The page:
In summary

This article was originally published in the Koori Mail.

Embarking on an educational journey later in life can be daunting, but for Anita Fagg, it's proven to be an immensely fulfilling experience. Anita, a proud Darumbal woman, made the decision to return to studies as a mature age student to complete a Diploma of Community Services at Swinburne University of Technology. 

Anita works as a Community Connector for Family Services clients at the Victorian Aboriginal Child Care Agency (VACCA). Having recently moved into a new role, Anita was encouraged by her employer to pursue a Diploma of Community Services at Swinburne, tailored to her workplace needs and cultural background through VACCA’s partnership with Swinburne. 

VACCA is a state-wide Aboriginal Community Controlled Organisation servicing children, young people, families, and community members. Swinburne and VACCA’s partnership provides inclusive and culturally sensitive vocational training in community services, fostering workforce capability and self-determination within Indigenous communities.

When Anita attended Swinburne Orientation week, it felt like “one of those scenes in movies” as she watched the vibrant campus life and the joyful commotion of clubs vying for new members. “It was so great seeing so many different cultures, activities and clubs to become a member of,” she recalls.  

The vibrant campus has been one of Anita’s favourite parts of returning to study. “I really love going on campus,” she said. “I often think of Billy Madison going back to school as a mature age student.” 

Anita quickly discovered she still loved learning just as much as she had when she studied youth work 10 years ago. She enjoyed the opportunity to engage with fellow students and colleagues from diverse backgrounds. She reflected that the mix of experiences amongst her classmates added “different dimensions to group work and discussions in the classroom”. 

Anita feels strengthened by the extra support available to Indigenous students at Swinburne. She reflected on the benefit of having workplace Support Worker, Aunty Lee Healy, in class adding cultural and individual support to students, which Anita has taken advantage of. Anita shared that when she was “feeling overwhelmed and confused, [Aunty Lee] checked in on me, which was really appreciated.” 

Anita was impressed by the facilities and support offered to Indigenous students at the Moondani Toombadool Centre.  

The Moondani Toombadool Centre offers ongoing cultural and academic support for Indigenous students all the way through their Swinburne journey to ensure a positive, inclusive and successful experience. 

Anita makes use of the Moondani Toombadool Centre tutoring service and has developed a great relationship with her tutor, Michelle. “Michelle has been an amazing support,” Anita said. “Whether it’s after dinner or a mid-morning coffee on a weekend. She guides me through my thought process to expand what I have started, without giving me the answers. This is extremely useful. We have a great rapport.”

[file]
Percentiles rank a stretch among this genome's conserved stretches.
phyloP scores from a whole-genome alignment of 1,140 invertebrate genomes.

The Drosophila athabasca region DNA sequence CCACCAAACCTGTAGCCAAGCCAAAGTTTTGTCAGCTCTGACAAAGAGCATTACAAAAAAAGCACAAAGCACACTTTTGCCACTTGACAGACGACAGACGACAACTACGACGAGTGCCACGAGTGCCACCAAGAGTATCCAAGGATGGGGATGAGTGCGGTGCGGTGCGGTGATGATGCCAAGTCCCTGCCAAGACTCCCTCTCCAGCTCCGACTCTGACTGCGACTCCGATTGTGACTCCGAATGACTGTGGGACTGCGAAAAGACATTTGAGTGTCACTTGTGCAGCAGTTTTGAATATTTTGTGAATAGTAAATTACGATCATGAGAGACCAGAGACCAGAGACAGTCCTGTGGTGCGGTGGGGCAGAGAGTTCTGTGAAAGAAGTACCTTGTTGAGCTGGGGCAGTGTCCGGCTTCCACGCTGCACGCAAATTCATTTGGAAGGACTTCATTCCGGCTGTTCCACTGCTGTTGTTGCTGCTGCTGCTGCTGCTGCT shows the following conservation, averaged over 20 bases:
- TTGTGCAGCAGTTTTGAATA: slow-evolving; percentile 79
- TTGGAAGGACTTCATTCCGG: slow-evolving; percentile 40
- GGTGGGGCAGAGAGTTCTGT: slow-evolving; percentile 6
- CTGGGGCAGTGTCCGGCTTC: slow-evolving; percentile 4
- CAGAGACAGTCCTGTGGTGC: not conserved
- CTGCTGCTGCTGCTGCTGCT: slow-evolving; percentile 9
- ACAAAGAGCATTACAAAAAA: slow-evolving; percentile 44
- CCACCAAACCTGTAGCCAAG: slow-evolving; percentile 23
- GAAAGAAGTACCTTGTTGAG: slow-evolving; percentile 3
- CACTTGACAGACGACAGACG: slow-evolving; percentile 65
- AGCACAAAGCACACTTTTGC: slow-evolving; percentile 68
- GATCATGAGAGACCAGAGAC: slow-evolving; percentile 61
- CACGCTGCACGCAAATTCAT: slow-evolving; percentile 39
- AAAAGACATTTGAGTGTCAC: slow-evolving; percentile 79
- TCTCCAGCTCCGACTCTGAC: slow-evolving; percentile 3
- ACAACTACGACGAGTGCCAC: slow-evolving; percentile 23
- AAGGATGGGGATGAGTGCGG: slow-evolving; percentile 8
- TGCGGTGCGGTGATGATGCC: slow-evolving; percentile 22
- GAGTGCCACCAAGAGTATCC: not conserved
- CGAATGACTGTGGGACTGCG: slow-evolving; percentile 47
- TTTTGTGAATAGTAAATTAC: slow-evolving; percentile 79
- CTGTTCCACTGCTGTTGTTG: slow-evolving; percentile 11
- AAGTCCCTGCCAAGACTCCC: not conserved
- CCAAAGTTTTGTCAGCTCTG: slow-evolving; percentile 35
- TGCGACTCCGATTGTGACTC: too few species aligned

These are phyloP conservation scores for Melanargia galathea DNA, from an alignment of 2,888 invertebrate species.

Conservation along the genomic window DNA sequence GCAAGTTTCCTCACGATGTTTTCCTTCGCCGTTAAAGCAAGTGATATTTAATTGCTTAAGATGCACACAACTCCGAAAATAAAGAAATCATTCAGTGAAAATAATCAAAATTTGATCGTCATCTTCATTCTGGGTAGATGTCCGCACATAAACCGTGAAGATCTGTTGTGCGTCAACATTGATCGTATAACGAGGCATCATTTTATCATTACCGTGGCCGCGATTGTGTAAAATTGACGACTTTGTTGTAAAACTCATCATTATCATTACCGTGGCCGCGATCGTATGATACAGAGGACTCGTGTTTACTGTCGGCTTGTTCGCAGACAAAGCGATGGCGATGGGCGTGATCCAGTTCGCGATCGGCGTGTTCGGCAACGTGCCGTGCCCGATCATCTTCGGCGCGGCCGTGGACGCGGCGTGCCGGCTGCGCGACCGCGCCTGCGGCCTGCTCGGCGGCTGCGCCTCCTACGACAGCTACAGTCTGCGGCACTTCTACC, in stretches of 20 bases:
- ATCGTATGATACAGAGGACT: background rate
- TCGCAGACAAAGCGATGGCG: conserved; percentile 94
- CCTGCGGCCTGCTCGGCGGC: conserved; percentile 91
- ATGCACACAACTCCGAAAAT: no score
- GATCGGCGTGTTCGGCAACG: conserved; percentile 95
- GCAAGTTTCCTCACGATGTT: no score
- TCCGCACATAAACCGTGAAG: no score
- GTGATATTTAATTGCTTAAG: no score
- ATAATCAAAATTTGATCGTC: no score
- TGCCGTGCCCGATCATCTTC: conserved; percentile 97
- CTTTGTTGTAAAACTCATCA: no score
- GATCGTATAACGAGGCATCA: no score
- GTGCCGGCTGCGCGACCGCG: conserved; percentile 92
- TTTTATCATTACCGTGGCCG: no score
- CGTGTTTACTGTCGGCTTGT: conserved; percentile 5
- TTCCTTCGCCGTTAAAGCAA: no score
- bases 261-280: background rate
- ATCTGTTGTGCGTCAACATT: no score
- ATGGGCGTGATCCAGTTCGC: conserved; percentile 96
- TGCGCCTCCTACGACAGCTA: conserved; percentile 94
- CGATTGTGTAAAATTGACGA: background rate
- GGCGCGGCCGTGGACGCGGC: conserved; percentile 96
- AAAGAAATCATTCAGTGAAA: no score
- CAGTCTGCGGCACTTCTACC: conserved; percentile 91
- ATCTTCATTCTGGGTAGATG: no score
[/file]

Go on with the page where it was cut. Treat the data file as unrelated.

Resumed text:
Anita appreciated the cultural spaces and places on campus, such as the Indigenous Student Lounge and the Indigenous Learning Circles, outdoor teaching and learning spaces that celebrate and inspire connection to Country and cultural exchange. 

Like many of her classmates, Anita has to navigate balancing her study with her work and family commitments. “All of my class is working in the community service sector full time. A lot of us have kids and family,” Anita said. She emphasised that it is important to “utilise the services and support offered, even just for a unit or two. This could be the difference between deferring or withdrawing and pushing through the tough units.”  

One of the game changers for Anita has been the additional support with accommodation when she needs to attend class on campus. “VACCA support me and a few of the other students on the night before [class]. So I can walk to university in five minutes and leave my car at the accommodation. [The Moondani Toombadool Centre] provided me with an option to stay at accommodation the night after class so I can do work and look over what we learned that day. I have a husband who is visually impaired, who gets a support worker in on Wednesday nights to help with family chores. So this is a comfort for me.” 

Looking ahead, Anita sees herself continuing her role as a Community Connector for Family Services clients. She is excited to incorporate the knowledge and skills she has gained from her study into her role to further support her community. For prospective students eyeing Swinburne, Anita encourages them to embrace the support systems in place. “Utilise the services and support offered, even just for a unit or two. This could be the difference between deferring or withdrawing and pushing through the tough units.” 

Whether it's seeking help from tutors, communicating with teachers about challenges, or tapping into the wealth of resources available, she emphasises, “they want you to pass. You have support all around you and communication is the key if you are struggling for whatever the reason.” 

If you’d like to have a yarn with the Moondani Toombadool Centre about your study options and what support we can offer you, please reach out at 

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